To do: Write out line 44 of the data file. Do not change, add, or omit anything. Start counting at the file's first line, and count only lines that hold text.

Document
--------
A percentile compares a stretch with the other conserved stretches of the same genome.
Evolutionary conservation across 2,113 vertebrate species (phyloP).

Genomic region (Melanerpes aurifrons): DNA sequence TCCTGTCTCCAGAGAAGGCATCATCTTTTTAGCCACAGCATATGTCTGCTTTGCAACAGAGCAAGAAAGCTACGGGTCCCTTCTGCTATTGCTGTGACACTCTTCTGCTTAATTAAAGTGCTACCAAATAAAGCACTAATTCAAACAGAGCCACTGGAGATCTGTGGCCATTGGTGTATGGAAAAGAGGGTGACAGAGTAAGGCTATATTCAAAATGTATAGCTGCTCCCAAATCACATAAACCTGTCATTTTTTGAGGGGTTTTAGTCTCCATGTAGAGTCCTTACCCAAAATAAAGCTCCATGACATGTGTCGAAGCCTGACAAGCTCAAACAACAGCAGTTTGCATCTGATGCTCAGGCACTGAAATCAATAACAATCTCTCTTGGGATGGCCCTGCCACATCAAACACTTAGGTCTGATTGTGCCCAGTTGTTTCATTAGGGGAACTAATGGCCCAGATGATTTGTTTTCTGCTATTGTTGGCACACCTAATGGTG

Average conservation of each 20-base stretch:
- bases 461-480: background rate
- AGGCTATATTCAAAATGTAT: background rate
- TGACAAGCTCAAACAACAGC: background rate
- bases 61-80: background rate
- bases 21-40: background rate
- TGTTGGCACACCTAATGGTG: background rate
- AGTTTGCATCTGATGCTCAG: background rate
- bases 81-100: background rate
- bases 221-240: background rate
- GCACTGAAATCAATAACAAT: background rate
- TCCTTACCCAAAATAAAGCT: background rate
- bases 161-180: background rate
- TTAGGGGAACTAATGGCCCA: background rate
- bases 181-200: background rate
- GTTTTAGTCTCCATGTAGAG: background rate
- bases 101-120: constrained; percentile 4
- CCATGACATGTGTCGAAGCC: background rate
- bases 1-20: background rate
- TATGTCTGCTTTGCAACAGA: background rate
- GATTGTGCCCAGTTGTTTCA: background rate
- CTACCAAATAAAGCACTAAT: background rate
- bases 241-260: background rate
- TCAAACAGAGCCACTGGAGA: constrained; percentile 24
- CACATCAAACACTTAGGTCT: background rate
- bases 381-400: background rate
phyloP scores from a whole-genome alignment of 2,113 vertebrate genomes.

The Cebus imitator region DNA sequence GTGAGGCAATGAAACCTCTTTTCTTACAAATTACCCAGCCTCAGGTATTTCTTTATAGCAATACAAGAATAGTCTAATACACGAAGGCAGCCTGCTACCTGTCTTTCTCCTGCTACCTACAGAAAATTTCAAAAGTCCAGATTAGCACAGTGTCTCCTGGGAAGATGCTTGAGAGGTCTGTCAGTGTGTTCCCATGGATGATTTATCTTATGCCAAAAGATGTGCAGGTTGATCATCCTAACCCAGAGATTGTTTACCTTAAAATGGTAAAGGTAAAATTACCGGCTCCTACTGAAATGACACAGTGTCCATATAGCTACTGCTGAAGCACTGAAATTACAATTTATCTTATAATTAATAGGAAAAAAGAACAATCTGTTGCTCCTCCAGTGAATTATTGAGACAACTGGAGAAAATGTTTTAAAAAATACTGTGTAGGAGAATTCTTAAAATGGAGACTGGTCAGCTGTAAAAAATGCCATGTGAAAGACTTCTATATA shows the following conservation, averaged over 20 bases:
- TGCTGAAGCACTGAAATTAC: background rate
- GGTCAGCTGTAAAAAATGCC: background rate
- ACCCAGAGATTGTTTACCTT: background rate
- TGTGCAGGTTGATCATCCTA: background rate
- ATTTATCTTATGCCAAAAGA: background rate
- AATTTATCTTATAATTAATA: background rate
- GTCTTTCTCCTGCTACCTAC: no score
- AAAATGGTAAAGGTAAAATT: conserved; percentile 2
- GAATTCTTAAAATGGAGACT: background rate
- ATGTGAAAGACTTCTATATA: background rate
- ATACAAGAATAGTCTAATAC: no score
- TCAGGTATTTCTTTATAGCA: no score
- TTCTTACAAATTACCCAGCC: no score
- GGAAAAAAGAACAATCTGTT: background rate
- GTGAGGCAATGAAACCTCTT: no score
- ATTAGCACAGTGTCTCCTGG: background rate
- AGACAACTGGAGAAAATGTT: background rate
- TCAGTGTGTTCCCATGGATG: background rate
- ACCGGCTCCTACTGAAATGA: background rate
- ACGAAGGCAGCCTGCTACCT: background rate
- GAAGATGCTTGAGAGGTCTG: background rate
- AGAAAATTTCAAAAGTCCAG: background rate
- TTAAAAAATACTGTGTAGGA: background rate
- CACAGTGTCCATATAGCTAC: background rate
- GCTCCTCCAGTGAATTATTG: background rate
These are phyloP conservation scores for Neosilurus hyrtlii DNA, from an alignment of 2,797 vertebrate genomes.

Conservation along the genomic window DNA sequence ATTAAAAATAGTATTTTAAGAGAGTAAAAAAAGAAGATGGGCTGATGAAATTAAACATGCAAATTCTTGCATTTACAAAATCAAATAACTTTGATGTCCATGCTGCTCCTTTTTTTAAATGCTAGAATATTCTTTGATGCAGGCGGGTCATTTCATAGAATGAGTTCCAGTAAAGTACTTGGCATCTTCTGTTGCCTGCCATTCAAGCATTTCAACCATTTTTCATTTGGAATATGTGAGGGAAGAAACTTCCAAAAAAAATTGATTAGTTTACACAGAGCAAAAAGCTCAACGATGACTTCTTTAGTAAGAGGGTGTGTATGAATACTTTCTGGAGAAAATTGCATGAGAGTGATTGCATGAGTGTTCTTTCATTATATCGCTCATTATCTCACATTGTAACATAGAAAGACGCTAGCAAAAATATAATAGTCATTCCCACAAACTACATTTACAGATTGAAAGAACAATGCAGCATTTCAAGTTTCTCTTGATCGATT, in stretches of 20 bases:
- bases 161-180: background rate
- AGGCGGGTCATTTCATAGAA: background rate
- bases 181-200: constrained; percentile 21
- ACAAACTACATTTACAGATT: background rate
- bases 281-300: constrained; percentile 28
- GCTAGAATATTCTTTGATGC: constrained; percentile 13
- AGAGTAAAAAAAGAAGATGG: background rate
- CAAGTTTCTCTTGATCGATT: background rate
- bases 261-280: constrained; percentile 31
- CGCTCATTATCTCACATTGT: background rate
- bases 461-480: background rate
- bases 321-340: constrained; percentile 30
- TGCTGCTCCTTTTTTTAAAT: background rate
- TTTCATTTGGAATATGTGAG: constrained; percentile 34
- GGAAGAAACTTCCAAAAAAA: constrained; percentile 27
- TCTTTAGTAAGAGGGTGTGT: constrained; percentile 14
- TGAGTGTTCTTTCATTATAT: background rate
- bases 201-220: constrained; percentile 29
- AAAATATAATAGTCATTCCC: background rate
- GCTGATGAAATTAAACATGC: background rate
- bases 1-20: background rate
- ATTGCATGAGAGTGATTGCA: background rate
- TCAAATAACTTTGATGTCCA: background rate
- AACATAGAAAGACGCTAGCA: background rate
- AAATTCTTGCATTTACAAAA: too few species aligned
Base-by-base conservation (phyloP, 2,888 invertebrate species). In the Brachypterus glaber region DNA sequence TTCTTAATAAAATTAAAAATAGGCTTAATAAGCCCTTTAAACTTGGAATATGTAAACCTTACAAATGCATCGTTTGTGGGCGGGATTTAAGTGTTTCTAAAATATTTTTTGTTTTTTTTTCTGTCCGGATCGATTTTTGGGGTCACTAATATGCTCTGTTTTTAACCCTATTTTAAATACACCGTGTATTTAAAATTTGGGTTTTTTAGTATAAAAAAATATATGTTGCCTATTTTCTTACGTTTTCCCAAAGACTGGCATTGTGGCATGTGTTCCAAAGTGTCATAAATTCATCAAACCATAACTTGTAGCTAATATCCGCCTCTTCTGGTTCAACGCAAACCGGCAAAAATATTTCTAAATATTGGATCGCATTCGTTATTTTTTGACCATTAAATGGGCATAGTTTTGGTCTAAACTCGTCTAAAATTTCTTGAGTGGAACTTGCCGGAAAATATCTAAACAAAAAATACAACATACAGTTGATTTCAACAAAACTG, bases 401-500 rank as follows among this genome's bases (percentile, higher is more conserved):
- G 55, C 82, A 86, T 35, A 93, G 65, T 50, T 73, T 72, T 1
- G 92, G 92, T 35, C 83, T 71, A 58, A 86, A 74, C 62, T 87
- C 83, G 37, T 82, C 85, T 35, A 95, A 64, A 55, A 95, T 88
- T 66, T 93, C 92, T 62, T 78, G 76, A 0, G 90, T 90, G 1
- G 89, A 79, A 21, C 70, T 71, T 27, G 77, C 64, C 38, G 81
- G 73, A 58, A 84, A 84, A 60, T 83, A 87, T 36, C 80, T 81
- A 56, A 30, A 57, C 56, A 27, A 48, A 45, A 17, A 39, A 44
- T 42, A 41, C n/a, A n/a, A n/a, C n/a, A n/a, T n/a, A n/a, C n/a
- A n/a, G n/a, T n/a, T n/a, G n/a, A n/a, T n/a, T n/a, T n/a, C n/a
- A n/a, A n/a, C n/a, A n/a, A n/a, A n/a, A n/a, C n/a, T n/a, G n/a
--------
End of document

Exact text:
- TTCTTACAAATTACCCAGCC: no score